For a story that involved Joan Rivers, Diana reminisced: “I was on the Tonight show when she did it. She took us out for dinner. She asked me to ghost a book.” She was delighted when a book of her poetry, “Making Hay,” was published and sent me a copy. When a mutual friend, who I had briefly dated, died, she provided color commentary: “He died in the saddle with a model. Naturally!” She recalled her Washington hairdresser, who was also First Lady Nancy Reagan’s hairdresser. “He died of AIDS, as had his partner. He was terribly funny, and a terrific gossip. Nancy read The Ear first thing every day.” No surprise. Everyone in Washington read The Ear.

She wrote some delightfully wry messages about various publishers, including the Grahams. She gave high marks to Katharine Graham and also editor Ben Bradlee. She pointed out he was “in actuality” the protective hands-on editor of her column. “Nobody but Ben had the last word,” she wrote, “as I was renowned to be nibbled to death by ducks.” When she was at The Star, ironically, Diana nibbled on Ben down to the bone.
Diana in an undated photo with the "the great Australian-born political cartoonist Pat Oliphant." Her husband, Richard, is in the background.
Diana's caption: My Richard on the left, and on the right, the Post's grand old drama critic for decades, Richard Coe. Dick once had us for a little dinner at his place with just the Roger Stevenses and Carol Channing .... She brought a chic silver box stuffed with her own dinner, mostly raw zucchini.
In contrast to her vivacity, Diana was dealing with her health and taking care of her husband.  She was never a pity party and only occasionally sent a message about real world issues.  As casually as if she’d scraped her knee, she wrote, “Had huge melanoma in the eye. Zapped at Sibley last month. Going great now.” Then we’d be back to sharing this and that. Months would pass and then her health would rear up. “I’m not working at the moment. Eye trouble.”

We discussed getting together for a face-to-face meeting. “Wish we could lunch or something,” she wrote, “but I deeply understand that lunch for you is just one huge chore, and you probably can’t even get drunk!” It never happened, but for her I would have cast aside any rules regarding midday cocktails. It would not have been a chore.
In September 2013, Diana out for a birthday lunch with family and friends at Cafe Milano.
Diana in 2011 with friends at her favorite hang-out, Mr. Henry's on Capitol Hill.
Late last year she wished me a “happy 2014” and then the messages fell off. I followed her Facebook timeline, where the entries became sporadic, though she did faithfully and routinely change her profile photo. Her former Washington Post colleague, Pulitzer prize-winning TV critic Tom Shales, loved this about her. “I will miss teasing her about changing her profile photo so frequently, sometimes daily.” But on Facebook he also observed how she “brightened these pages…and always with infectious cheer. She knew just how to deal with and defuse the pomposities of this town. She was just the kind of blithe spirit we need to help keep us sane.”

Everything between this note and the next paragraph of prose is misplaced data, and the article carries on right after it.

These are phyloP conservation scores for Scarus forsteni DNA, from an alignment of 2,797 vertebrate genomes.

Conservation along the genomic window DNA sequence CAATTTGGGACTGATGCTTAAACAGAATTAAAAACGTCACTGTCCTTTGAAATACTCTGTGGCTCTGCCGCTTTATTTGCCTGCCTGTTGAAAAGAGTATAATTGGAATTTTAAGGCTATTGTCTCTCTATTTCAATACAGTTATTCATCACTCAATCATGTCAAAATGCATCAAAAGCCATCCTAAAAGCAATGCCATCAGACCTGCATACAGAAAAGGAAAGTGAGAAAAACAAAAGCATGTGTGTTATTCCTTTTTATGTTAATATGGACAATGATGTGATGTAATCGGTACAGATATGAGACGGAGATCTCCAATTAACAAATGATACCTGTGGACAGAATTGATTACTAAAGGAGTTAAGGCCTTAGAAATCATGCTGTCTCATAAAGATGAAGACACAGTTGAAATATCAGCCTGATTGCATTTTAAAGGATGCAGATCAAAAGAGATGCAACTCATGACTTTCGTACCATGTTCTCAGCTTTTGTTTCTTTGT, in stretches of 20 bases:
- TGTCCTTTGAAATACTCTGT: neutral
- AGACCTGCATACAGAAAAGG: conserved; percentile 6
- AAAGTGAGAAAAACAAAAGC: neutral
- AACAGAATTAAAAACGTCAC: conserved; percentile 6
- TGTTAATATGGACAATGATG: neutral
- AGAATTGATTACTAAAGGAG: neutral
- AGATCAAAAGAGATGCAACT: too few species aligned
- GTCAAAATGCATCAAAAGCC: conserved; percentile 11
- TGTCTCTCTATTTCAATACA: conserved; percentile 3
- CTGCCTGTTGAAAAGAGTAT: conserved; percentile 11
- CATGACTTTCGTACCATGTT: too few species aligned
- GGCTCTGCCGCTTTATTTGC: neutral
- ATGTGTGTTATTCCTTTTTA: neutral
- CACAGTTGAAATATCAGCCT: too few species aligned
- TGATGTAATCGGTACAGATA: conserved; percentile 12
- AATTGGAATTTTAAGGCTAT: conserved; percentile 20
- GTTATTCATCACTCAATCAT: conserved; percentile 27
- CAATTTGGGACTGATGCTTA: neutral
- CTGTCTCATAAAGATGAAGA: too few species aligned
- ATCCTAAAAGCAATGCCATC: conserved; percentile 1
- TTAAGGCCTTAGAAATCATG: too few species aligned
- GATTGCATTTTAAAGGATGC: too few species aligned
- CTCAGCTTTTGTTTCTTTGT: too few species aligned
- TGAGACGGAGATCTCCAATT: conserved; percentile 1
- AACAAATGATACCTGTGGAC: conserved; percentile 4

Diana, in approximately 1964, on the beach at Hunstanton, England, with her daughter Fiona.
On June 19 Diana posted a “throwback” family photo from a distant Christmas Eve. She was swaddled in children, everyone smiling. She wrote, “I was born for pheasants, presents, and my peeps.” Ten days ago, on June 21, she posted a photo of beautiful pink roses, sent to her by former colleagues from The Star, and announced that her melanoma had spread to her liver. “Raced,” she wrote, “like animated root vegetables.” It was a good-bye. “I’ll be moving to hospice care at daughter Fiona’s house. What a wonderful life I have had, with The Star being the best years of all. Thank you so much.”
Diana with daughter Fiona Weeks, in November 2012. Diana with granddaughter Tara in August 2010. "Wearing goofy top so as not to terrify great-grandson with usual witchy all-black."
Diana McLellan with granddaughter Tara Gerrety Sullivan, daughter Fiona Weeks and great grandchild. Last October, with her great-granddaughter. "Do you like my new baggy sweatpants?" she wrote in a Facebook caption. "I imagine they were made for shoplifters."
Last Wednesday, June 25, she died at her daughter’s home. She was 76 years old. The next day, Fiona Weeks posted on her timeline: “Thank you everyone for your kind words and support. My mother ... is now at peace.” Diana would appreciate how Facebook, her village, exploded with tributes, so many messages of love and affection they piled on top of each other.

This weekend, as I retraced the thread of our communication over the last seven years, her cleverness made me laugh, her smarts made me smile and her caring made me regret that the back and forth is now over for us. I feel real sadness for the friend I never met face to face. One exchange in particular becomes poignant. It was when Nora Ephron died, and I reached out to Diana for comment. “She really did make lemonade out of life,” she wrote of Ephron. The same could be said of Diana, though the lemonade would likely be spiked.

Follow Carol on twitter @caroljoynt